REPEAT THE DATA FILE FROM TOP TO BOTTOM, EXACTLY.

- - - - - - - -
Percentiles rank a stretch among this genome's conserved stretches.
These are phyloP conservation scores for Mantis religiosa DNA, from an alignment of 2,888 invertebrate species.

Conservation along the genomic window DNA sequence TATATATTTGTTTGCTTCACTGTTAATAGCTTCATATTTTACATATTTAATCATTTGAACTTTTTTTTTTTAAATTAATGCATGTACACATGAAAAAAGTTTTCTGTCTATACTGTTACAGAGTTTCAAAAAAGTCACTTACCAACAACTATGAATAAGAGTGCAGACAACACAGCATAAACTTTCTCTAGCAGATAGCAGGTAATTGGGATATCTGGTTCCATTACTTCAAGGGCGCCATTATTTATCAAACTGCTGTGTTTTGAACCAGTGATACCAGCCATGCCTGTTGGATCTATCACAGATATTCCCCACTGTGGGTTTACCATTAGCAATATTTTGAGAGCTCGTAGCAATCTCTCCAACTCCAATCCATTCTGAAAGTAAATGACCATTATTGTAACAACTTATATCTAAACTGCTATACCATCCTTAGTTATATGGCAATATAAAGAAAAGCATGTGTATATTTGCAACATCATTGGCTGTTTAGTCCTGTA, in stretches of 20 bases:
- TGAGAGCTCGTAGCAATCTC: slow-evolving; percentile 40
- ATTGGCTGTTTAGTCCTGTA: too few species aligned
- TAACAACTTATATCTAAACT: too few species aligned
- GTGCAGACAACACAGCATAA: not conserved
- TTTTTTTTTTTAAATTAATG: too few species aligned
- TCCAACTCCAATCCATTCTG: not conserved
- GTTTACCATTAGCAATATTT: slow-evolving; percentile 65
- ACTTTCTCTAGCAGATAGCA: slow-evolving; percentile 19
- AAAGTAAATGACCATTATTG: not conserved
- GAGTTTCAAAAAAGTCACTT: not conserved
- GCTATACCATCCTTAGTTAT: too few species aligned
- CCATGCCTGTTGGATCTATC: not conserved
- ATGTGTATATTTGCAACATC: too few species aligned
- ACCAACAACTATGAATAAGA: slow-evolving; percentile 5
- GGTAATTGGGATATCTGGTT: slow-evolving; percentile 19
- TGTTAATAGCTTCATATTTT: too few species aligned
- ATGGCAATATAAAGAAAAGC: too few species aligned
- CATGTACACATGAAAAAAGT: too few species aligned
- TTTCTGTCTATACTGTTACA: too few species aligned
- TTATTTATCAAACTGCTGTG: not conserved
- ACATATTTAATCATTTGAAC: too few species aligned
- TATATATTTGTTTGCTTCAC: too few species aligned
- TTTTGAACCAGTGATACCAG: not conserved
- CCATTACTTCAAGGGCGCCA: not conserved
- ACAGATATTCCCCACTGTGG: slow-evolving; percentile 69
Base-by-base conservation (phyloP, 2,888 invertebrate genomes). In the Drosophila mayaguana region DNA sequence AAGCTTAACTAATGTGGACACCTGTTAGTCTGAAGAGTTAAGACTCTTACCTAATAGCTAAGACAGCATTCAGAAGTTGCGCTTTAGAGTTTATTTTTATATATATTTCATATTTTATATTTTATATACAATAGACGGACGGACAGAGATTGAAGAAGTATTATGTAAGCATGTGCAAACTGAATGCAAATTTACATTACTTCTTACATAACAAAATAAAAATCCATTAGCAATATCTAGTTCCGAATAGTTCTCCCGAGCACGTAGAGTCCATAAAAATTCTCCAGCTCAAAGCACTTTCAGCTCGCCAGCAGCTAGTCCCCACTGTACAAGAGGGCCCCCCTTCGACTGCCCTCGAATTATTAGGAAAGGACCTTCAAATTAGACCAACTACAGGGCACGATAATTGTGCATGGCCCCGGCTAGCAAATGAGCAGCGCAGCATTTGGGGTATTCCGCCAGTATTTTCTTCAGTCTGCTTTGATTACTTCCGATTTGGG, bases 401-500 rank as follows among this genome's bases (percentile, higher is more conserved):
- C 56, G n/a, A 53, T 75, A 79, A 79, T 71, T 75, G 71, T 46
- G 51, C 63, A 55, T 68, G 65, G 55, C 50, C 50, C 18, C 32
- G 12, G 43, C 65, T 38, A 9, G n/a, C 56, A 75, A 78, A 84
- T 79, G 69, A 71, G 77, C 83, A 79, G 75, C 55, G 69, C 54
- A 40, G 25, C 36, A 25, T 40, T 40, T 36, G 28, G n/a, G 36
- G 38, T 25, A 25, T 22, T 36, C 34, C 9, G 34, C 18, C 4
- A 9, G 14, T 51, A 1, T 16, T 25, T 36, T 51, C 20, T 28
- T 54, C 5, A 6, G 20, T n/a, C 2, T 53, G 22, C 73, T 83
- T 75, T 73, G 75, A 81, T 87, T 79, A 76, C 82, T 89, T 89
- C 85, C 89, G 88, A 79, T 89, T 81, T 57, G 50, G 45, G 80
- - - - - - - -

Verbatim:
Percentiles rank a stretch among this genome's conserved stretches.
These are phyloP conservation scores for Mantis religiosa DNA, from an alignment of 2,888 invertebrate species.

Conservation along the genomic window DNA sequence TATATATTTGTTTGCTTCACTGTTAATAGCTTCATATTTTACATATTTAATCATTTGAACTTTTTTTTTTTAAATTAATGCATGTACACATGAAAAAAGTTTTCTGTCTATACTGTTACAGAGTTTCAAAAAAGTCACTTACCAACAACTATGAATAAGAGTGCAGACAACACAGCATAAACTTTCTCTAGCAGATAGCAGGTAATTGGGATATCTGGTTCCATTACTTCAAGGGCGCCATTATTTATCAAACTGCTGTGTTTTGAACCAGTGATACCAGCCATGCCTGTTGGATCTATCACAGATATTCCCCACTGTGGGTTTACCATTAGCAATATTTTGAGAGCTCGTAGCAATCTCTCCAACTCCAATCCATTCTGAAAGTAAATGACCATTATTGTAACAACTTATATCTAAACTGCTATACCATCCTTAGTTATATGGCAATATAAAGAAAAGCATGTGTATATTTGCAACATCATTGGCTGTTTAGTCCTGTA, in stretches of 20 bases:
- TGAGAGCTCGTAGCAATCTC: slow-evolving; percentile 40
- ATTGGCTGTTTAGTCCTGTA: too few species aligned
- TAACAACTTATATCTAAACT: too few species aligned
- GTGCAGACAACACAGCATAA: not conserved
- TTTTTTTTTTTAAATTAATG: too few species aligned
- TCCAACTCCAATCCATTCTG: not conserved
- GTTTACCATTAGCAATATTT: slow-evolving; percentile 65
- ACTTTCTCTAGCAGATAGCA: slow-evolving; percentile 19
- AAAGTAAATGACCATTATTG: not conserved
- GAGTTTCAAAAAAGTCACTT: not conserved
- GCTATACCATCCTTAGTTAT: too few species aligned
- CCATGCCTGTTGGATCTATC: not conserved
- ATGTGTATATTTGCAACATC: too few species aligned
- ACCAACAACTATGAATAAGA: slow-evolving; percentile 5
- GGTAATTGGGATATCTGGTT: slow-evolving; percentile 19
- TGTTAATAGCTTCATATTTT: too few species aligned
- ATGGCAATATAAAGAAAAGC: too few species aligned
- CATGTACACATGAAAAAAGT: too few species aligned
- TTTCTGTCTATACTGTTACA: too few species aligned
- TTATTTATCAAACTGCTGTG: not conserved
- ACATATTTAATCATTTGAAC: too few species aligned
- TATATATTTGTTTGCTTCAC: too few species aligned
- TTTTGAACCAGTGATACCAG: not conserved
- CCATTACTTCAAGGGCGCCA: not conserved
- ACAGATATTCCCCACTGTGG: slow-evolving; percentile 69
Base-by-base conservation (phyloP, 2,888 invertebrate genomes). In the Drosophila mayaguana region DNA sequence AAGCTTAACTAATGTGGACACCTGTTAGTCTGAAGAGTTAAGACTCTTACCTAATAGCTAAGACAGCATTCAGAAGTTGCGCTTTAGAGTTTATTTTTATATATATTTCATATTTTATATTTTATATACAATAGACGGACGGACAGAGATTGAAGAAGTATTATGTAAGCATGTGCAAACTGAATGCAAATTTACATTACTTCTTACATAACAAAATAAAAATCCATTAGCAATATCTAGTTCCGAATAGTTCTCCCGAGCACGTAGAGTCCATAAAAATTCTCCAGCTCAAAGCACTTTCAGCTCGCCAGCAGCTAGTCCCCACTGTACAAGAGGGCCCCCCTTCGACTGCCCTCGAATTATTAGGAAAGGACCTTCAAATTAGACCAACTACAGGGCACGATAATTGTGCATGGCCCCGGCTAGCAAATGAGCAGCGCAGCATTTGGGGTATTCCGCCAGTATTTTCTTCAGTCTGCTTTGATTACTTCCGATTTGGG, bases 401-500 rank as follows among this genome's bases (percentile, higher is more conserved):
- C 56, G n/a, A 53, T 75, A 79, A 79, T 71, T 75, G 71, T 46
- G 51, C 63, A 55, T 68, G 65, G 55, C 50, C 50, C 18, C 32
- G 12, G 43, C 65, T 38, A 9, G n/a, C 56, A 75, A 78, A 84
- T 79, G 69, A 71, G 77, C 83, A 79, G 75, C 55, G 69, C 54
- A 40, G 25, C 36, A 25, T 40, T 40, T 36, G 28, G n/a, G 36
- G 38, T 25, A 25, T 22, T 36, C 34, C 9, G 34, C 18, C 4
- A 9, G 14, T 51, A 1, T 16, T 25, T 36, T 51, C 20, T 28
- T 54, C 5, A 6, G 20, T n/a, C 2, T 53, G 22, C 73, T 83
- T 75, T 73, G 75, A 81, T 87, T 79, A 76, C 82, T 89, T 89
- C 85, C 89, G 88, A 79, T 89, T 81, T 57, G 50, G 45, G 80